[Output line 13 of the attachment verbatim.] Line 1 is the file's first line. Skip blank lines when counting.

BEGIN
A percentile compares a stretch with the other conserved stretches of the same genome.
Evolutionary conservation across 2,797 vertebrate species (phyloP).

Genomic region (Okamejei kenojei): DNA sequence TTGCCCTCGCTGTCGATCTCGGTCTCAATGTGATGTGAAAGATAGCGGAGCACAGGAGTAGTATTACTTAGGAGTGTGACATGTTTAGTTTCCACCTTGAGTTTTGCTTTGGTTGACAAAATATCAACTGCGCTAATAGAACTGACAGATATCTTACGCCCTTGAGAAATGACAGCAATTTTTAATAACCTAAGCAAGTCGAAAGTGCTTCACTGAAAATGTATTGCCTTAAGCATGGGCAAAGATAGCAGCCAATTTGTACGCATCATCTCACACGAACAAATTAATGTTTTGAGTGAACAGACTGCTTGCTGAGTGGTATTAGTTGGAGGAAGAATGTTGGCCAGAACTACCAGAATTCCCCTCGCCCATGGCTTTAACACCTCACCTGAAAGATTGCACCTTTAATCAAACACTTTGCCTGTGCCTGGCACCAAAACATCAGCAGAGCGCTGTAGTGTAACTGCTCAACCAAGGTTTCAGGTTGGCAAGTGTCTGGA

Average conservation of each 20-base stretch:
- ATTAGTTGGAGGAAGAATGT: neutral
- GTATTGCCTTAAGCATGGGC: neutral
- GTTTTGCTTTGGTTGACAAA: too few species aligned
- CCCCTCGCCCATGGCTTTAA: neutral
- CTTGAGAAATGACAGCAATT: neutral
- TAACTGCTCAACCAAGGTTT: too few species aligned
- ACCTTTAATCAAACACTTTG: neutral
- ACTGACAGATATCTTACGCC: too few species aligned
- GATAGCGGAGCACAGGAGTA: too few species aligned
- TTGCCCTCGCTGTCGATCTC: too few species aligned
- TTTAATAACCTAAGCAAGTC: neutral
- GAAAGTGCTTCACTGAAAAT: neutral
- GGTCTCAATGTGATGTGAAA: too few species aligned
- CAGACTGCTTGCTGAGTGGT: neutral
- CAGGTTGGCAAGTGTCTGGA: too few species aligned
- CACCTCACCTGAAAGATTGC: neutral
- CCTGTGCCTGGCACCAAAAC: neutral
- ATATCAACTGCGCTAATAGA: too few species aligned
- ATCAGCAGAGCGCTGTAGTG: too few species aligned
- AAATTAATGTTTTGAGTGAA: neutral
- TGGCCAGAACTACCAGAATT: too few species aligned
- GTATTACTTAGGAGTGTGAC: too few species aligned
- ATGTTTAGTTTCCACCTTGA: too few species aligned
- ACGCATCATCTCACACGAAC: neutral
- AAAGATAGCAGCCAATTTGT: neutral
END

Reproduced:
- GATAGCGGAGCACAGGAGTA: too few species aligned